T-cell functional defects in rheumatoid arthritis: intrinsic or extrinsic?

G D Kitas, M Salmon, M Farr, S P Young, P A Bacon

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12 Citations (Scopus)


This study investigated two mechanisms which may underlie abnormal T-cell function [lymphocyte proliferation and interleukin-2 (IL-2) production] in rheumatoid arthritis (RA). These were: (a) a possible lack of the IL-2-producing CD4+2H4+ lymphocytes and (b) the possible inhibitory role of monocytes and neutrophils. Numbers of CD4+2H4+ cells did not differ between normal controls and patients with RA, although IL-2 produced by the peripheral blood mononuclear cells (PBMC) of the same individuals was markedly reduced in the patient group (P less than 0.001). Many rheumatoid peripheral blood mononuclear cell preparations, but very few control, were contaminated with neutrophils (P less than 0.001). This was more marked in patients with active RA than in those with inactive disease (P less than 0.001). Numbers of monocytes were similar in all groups. Monocyte depletion, or addition of indomethacin and/or catalase in PBMC, caused a significantly greater increase of responses in RA patients than in controls. This effect was significantly higher in patients with active disease than in the inactive group. These findings suggest that activated monocytes and neutrophils found in the rheumatoid PBMC preparations exert inhibitory effects mediated, in part, by the production of prostaglandins and reactive oxygen intermediates. Monocyte depletion and partial reconstitution resulted in significant increase of lymphocyte proliferation and IL-2 production in both controls and patients. None of the manipulations performed succeeded in normalizing the deficient rheumatoid T-cell responses. These data support the hypothesis that non-lymphoid cell populations play an important role in the T-cell dysfunction characteristic of RA.(ABSTRACT TRUNCATED AT 250 WORDS)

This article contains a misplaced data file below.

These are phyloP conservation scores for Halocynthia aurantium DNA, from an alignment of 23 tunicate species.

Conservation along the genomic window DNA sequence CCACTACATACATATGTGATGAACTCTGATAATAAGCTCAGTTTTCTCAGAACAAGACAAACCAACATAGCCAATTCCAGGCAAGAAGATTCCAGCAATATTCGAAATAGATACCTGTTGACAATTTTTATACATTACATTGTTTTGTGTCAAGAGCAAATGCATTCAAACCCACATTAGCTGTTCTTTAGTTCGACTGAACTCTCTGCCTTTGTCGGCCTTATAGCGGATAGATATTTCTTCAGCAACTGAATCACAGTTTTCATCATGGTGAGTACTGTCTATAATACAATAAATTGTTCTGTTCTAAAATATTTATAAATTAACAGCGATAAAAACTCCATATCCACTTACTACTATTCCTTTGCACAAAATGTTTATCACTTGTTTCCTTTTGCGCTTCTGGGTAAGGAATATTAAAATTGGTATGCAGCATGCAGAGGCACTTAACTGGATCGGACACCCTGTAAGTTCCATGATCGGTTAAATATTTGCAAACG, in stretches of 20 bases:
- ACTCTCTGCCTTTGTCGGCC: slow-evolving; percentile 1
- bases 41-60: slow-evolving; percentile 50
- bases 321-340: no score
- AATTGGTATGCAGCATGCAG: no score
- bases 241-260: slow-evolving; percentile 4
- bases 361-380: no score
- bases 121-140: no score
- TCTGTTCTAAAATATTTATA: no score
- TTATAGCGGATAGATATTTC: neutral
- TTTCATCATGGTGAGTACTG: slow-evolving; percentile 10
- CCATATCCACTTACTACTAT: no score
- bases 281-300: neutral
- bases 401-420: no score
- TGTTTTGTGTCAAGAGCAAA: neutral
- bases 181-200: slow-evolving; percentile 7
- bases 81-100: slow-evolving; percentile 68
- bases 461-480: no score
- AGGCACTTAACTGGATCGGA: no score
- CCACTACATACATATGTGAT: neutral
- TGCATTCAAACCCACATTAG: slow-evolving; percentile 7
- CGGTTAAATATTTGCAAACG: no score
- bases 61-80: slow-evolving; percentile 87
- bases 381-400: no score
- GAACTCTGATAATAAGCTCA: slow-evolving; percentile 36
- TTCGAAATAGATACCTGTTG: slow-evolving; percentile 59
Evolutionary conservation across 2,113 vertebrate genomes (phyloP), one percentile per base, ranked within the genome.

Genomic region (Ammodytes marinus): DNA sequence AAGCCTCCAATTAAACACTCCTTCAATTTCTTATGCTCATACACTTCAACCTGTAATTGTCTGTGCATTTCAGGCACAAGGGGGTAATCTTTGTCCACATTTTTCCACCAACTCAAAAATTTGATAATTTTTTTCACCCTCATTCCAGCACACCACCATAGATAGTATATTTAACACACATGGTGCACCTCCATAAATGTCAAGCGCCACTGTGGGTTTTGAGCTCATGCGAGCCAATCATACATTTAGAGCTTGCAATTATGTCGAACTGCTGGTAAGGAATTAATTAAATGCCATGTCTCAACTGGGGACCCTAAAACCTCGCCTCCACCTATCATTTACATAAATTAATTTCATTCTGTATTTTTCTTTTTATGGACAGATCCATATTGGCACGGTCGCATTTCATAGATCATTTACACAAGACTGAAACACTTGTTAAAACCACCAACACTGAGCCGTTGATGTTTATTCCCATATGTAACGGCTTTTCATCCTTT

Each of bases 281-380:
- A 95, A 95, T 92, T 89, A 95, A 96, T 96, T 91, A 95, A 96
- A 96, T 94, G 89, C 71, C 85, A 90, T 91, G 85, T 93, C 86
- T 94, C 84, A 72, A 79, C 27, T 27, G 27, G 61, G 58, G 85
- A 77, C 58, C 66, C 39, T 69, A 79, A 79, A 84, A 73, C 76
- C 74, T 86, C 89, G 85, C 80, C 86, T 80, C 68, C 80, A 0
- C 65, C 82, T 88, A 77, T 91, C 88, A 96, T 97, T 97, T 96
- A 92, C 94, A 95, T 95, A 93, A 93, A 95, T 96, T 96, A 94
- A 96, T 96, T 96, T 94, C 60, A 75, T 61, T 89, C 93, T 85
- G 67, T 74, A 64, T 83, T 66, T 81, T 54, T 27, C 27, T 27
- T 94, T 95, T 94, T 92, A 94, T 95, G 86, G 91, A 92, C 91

Original languageEnglish
Pages (from-to)339-51
Number of pages13
JournalJournal of Autoimmunity
Issue number4
Publication statusPublished - Aug 1988


  • Animals
  • Antigens, Differentiation, T-Lymphocyte
  • Humans
  • Arthritis, Rheumatoid
  • Mice
  • Catalase
  • Phenotype
  • Lymphocyte Activation
  • Neutrophils
  • Interleukin-2
  • Adult
  • Indomethacin
  • Middle Aged
  • Monocytes
  • Female
  • Male
  • T-Lymphocytes


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